"I think he's going to be convicted," Shapiro said, noting that he recently polled 36 judges who had tried cases where prior-acts evidence was admitted, and in 35 instances, there had been convictions.
He also noted helpfully that Jackson would be in jail for six months to two years pending appeal and "from my perspective one day in jail will be more than he can manage."
And over at MSNBC, legal analyst Susan Filan -- among those covering the trial who had been heckled by the Jackson-obsessed crowd outside the court each day -- noted that an eerie calm had descended upon the weirdsmobiles, "almost like in the eye of a hurricane," though she predicted "pandemonium" once the verdict was read.
MSNBC moved on to ponder whether if Jackson was found not guilty of felony counts but guilty of misdemeanor charges he could survive even probation.
When the 46-year-old pop has-been finally arrived, looking wan in sunglasses and a dark suit, FNC noted he did not look well and Gallagher reminded viewers about that ambulance standing nearby. On CNN, viewers learned that if the jurors look at Jackson, it will signal acquittal, but if they don't, it would be bad news for the King of Punchlines.
With seconds to go, former prosecutor and FNC guest Wendy Murphy noted that this was "the exact number of days it took the Scott Peterson jury to reach its verdict.
"Frankly, it is too long for an acquittal, not quite long enough for a hung jury. I don't think it's quite long enough for an outright acquittal. I think there is no question we will see convictions here."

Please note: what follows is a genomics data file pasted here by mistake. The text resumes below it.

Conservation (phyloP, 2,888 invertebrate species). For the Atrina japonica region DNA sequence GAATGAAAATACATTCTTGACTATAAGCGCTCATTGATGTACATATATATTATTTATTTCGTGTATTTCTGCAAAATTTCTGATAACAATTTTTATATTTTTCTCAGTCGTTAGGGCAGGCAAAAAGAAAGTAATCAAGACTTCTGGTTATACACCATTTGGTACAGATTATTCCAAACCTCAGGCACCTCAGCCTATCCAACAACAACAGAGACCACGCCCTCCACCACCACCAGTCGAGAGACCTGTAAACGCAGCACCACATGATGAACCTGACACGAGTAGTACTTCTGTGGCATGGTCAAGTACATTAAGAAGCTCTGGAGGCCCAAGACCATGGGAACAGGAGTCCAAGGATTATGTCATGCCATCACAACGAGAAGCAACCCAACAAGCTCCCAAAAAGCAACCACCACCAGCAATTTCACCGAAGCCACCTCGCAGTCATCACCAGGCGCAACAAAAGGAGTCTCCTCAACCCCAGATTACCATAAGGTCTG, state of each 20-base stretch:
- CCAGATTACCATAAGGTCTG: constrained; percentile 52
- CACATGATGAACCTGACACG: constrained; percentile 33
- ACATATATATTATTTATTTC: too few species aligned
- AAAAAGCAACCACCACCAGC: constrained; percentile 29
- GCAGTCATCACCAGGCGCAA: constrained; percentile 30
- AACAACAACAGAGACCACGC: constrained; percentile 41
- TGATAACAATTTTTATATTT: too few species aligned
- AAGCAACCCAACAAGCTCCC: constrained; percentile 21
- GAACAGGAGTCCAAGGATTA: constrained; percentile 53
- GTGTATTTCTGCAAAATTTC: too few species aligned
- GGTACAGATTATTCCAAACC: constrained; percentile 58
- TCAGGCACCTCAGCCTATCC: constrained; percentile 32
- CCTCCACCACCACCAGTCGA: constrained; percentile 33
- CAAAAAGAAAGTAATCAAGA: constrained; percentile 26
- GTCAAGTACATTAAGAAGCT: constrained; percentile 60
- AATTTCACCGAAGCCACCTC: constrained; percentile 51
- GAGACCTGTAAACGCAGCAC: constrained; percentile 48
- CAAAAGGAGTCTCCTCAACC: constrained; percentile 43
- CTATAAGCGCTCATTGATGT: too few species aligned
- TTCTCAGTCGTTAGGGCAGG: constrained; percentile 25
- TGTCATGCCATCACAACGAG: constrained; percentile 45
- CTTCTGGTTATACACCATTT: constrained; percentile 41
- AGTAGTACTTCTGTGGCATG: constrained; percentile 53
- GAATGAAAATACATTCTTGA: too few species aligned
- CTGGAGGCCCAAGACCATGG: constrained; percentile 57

"Really?" Shep Smith asked.
"No questions in terms of the timing," she said. "I don't think there is any doubt," she said, but she hedged a bit, saying the jury might convict on the more minor stuff.
The verdict was read.
Not guilty on all 10 counts.
A big disappointment for the cable news networks, but they soldiered on:
"I certainly did" think it would go the other way, Shapiro confessed on CNN. "I didn't think Michael Jackson would be singing 'Beat It.' . . . He will be doing the moonwalk."
Shapiro said he hoped the public would accept the verdict because the jury is "from a very conservative part of California and if they had no doubt, none of us should have any doubt."
On FNC, a disappointed Murphy suggested that Jackson's nickname be changed from King of Pop to Teflon Molester, adding, "We need IQ tests for jurors."
"These jurors have to go to bed tonight and wake up tomorrow and look at themselves in the mirror. And they basically put targets on the backs of all, especially highly vulnerable, kids that will now come into Michael Jackson's life."
Last night, CBS preempted its sitcom "Still Standing" for a half-hour "48 Hours" broadcast on the verdict, while NBC preempted "Fear Factor" for a "Dateline" special. And what of ABC, the network that arguably started it all when it broadcast the Martin Bashir documentary in which Jackson happily discussed sharing his bed with the then-13-year-old cancer victim at the center of the case? At press time, the network had no plans for a prime-time special on the outcome.
Staff writer John Maynard contributed to this report.